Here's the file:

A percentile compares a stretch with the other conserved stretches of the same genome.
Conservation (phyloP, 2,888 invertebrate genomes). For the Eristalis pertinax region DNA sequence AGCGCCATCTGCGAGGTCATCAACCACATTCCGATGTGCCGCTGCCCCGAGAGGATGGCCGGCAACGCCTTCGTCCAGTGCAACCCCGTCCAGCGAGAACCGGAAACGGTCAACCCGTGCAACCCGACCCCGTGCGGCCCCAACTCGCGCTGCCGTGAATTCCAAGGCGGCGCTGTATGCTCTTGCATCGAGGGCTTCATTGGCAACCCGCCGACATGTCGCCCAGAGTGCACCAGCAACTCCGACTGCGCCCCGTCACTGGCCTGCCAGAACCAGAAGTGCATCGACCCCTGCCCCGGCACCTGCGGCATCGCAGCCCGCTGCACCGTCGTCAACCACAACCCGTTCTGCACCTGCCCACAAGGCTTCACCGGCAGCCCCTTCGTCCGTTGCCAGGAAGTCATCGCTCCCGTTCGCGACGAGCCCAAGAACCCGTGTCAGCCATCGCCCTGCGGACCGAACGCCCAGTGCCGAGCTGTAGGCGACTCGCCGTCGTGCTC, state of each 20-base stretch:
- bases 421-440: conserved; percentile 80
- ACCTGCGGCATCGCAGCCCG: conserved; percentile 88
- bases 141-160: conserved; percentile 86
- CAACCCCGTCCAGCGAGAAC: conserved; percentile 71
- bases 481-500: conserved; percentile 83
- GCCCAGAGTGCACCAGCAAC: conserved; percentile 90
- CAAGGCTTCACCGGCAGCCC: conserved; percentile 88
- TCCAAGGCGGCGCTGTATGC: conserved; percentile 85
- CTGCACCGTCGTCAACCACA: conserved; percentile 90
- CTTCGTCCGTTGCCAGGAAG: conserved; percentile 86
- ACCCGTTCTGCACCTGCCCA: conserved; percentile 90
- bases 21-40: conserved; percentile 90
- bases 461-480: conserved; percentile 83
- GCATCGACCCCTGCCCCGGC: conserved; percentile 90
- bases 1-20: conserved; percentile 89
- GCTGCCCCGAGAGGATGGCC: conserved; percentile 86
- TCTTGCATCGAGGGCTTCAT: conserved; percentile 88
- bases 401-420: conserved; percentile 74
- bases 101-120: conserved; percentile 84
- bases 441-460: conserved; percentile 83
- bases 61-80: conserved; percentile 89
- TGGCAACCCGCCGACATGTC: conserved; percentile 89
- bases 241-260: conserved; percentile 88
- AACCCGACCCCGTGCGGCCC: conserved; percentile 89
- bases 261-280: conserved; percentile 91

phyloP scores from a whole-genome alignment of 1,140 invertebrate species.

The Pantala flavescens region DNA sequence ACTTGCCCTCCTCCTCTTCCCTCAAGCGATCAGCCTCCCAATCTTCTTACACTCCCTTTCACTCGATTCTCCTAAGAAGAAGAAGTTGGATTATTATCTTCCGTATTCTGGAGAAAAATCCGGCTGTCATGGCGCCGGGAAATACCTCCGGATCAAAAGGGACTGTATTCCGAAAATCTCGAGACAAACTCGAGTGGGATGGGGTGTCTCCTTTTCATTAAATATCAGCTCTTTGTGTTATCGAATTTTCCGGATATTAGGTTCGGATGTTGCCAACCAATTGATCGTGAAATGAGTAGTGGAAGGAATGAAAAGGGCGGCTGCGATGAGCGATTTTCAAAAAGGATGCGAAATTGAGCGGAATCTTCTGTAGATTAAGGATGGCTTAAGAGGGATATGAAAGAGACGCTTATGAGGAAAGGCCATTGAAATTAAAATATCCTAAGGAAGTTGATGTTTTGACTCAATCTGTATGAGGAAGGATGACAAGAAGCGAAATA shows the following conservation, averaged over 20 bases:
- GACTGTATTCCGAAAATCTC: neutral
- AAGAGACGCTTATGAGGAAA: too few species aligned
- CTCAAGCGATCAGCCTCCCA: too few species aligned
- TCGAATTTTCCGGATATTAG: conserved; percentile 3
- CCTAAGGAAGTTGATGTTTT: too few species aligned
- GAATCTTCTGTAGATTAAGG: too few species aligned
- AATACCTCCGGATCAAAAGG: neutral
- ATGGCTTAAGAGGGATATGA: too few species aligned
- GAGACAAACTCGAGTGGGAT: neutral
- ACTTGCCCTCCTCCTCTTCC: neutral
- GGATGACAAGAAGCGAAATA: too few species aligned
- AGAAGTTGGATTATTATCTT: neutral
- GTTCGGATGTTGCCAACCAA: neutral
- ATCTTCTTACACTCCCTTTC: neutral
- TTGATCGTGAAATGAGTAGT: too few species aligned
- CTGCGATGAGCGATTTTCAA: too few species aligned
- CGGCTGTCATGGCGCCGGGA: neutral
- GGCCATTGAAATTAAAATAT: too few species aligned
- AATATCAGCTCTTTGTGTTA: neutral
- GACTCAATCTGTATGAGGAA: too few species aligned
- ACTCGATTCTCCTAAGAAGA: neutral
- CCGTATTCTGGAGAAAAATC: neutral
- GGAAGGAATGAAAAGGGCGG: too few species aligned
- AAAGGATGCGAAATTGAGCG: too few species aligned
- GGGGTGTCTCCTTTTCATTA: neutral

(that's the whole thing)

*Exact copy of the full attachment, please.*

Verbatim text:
A percentile compares a stretch with the other conserved stretches of the same genome.
Conservation (phyloP, 2,888 invertebrate genomes). For the Eristalis pertinax region DNA sequence AGCGCCATCTGCGAGGTCATCAACCACATTCCGATGTGCCGCTGCCCCGAGAGGATGGCCGGCAACGCCTTCGTCCAGTGCAACCCCGTCCAGCGAGAACCGGAAACGGTCAACCCGTGCAACCCGACCCCGTGCGGCCCCAACTCGCGCTGCCGTGAATTCCAAGGCGGCGCTGTATGCTCTTGCATCGAGGGCTTCATTGGCAACCCGCCGACATGTCGCCCAGAGTGCACCAGCAACTCCGACTGCGCCCCGTCACTGGCCTGCCAGAACCAGAAGTGCATCGACCCCTGCCCCGGCACCTGCGGCATCGCAGCCCGCTGCACCGTCGTCAACCACAACCCGTTCTGCACCTGCCCACAAGGCTTCACCGGCAGCCCCTTCGTCCGTTGCCAGGAAGTCATCGCTCCCGTTCGCGACGAGCCCAAGAACCCGTGTCAGCCATCGCCCTGCGGACCGAACGCCCAGTGCCGAGCTGTAGGCGACTCGCCGTCGTGCTC, state of each 20-base stretch:
- bases 421-440: conserved; percentile 80
- ACCTGCGGCATCGCAGCCCG: conserved; percentile 88
- bases 141-160: conserved; percentile 86
- CAACCCCGTCCAGCGAGAAC: conserved; percentile 71
- bases 481-500: conserved; percentile 83
- GCCCAGAGTGCACCAGCAAC: conserved; percentile 90
- CAAGGCTTCACCGGCAGCCC: conserved; percentile 88
- TCCAAGGCGGCGCTGTATGC: conserved; percentile 85
- CTGCACCGTCGTCAACCACA: conserved; percentile 90
- CTTCGTCCGTTGCCAGGAAG: conserved; percentile 86
- ACCCGTTCTGCACCTGCCCA: conserved; percentile 90
- bases 21-40: conserved; percentile 90
- bases 461-480: conserved; percentile 83
- GCATCGACCCCTGCCCCGGC: conserved; percentile 90
- bases 1-20: conserved; percentile 89
- GCTGCCCCGAGAGGATGGCC: conserved; percentile 86
- TCTTGCATCGAGGGCTTCAT: conserved; percentile 88
- bases 401-420: conserved; percentile 74
- bases 101-120: conserved; percentile 84
- bases 441-460: conserved; percentile 83
- bases 61-80: conserved; percentile 89
- TGGCAACCCGCCGACATGTC: conserved; percentile 89
- bases 241-260: conserved; percentile 88
- AACCCGACCCCGTGCGGCCC: conserved; percentile 89
- bases 261-280: conserved; percentile 91

phyloP scores from a whole-genome alignment of 1,140 invertebrate species.

The Pantala flavescens region DNA sequence ACTTGCCCTCCTCCTCTTCCCTCAAGCGATCAGCCTCCCAATCTTCTTACACTCCCTTTCACTCGATTCTCCTAAGAAGAAGAAGTTGGATTATTATCTTCCGTATTCTGGAGAAAAATCCGGCTGTCATGGCGCCGGGAAATACCTCCGGATCAAAAGGGACTGTATTCCGAAAATCTCGAGACAAACTCGAGTGGGATGGGGTGTCTCCTTTTCATTAAATATCAGCTCTTTGTGTTATCGAATTTTCCGGATATTAGGTTCGGATGTTGCCAACCAATTGATCGTGAAATGAGTAGTGGAAGGAATGAAAAGGGCGGCTGCGATGAGCGATTTTCAAAAAGGATGCGAAATTGAGCGGAATCTTCTGTAGATTAAGGATGGCTTAAGAGGGATATGAAAGAGACGCTTATGAGGAAAGGCCATTGAAATTAAAATATCCTAAGGAAGTTGATGTTTTGACTCAATCTGTATGAGGAAGGATGACAAGAAGCGAAATA shows the following conservation, averaged over 20 bases:
- GACTGTATTCCGAAAATCTC: neutral
- AAGAGACGCTTATGAGGAAA: too few species aligned
- CTCAAGCGATCAGCCTCCCA: too few species aligned
- TCGAATTTTCCGGATATTAG: conserved; percentile 3
- CCTAAGGAAGTTGATGTTTT: too few species aligned
- GAATCTTCTGTAGATTAAGG: too few species aligned
- AATACCTCCGGATCAAAAGG: neutral
- ATGGCTTAAGAGGGATATGA: too few species aligned
- GAGACAAACTCGAGTGGGAT: neutral
- ACTTGCCCTCCTCCTCTTCC: neutral
- GGATGACAAGAAGCGAAATA: too few species aligned
- AGAAGTTGGATTATTATCTT: neutral
- GTTCGGATGTTGCCAACCAA: neutral
- ATCTTCTTACACTCCCTTTC: neutral
- TTGATCGTGAAATGAGTAGT: too few species aligned
- CTGCGATGAGCGATTTTCAA: too few species aligned
- CGGCTGTCATGGCGCCGGGA: neutral
- GGCCATTGAAATTAAAATAT: too few species aligned
- AATATCAGCTCTTTGTGTTA: neutral
- GACTCAATCTGTATGAGGAA: too few species aligned
- ACTCGATTCTCCTAAGAAGA: neutral
- CCGTATTCTGGAGAAAAATC: neutral
- GGAAGGAATGAAAAGGGCGG: too few species aligned
- AAAGGATGCGAAATTGAGCG: too few species aligned
- GGGGTGTCTCCTTTTCATTA: neutral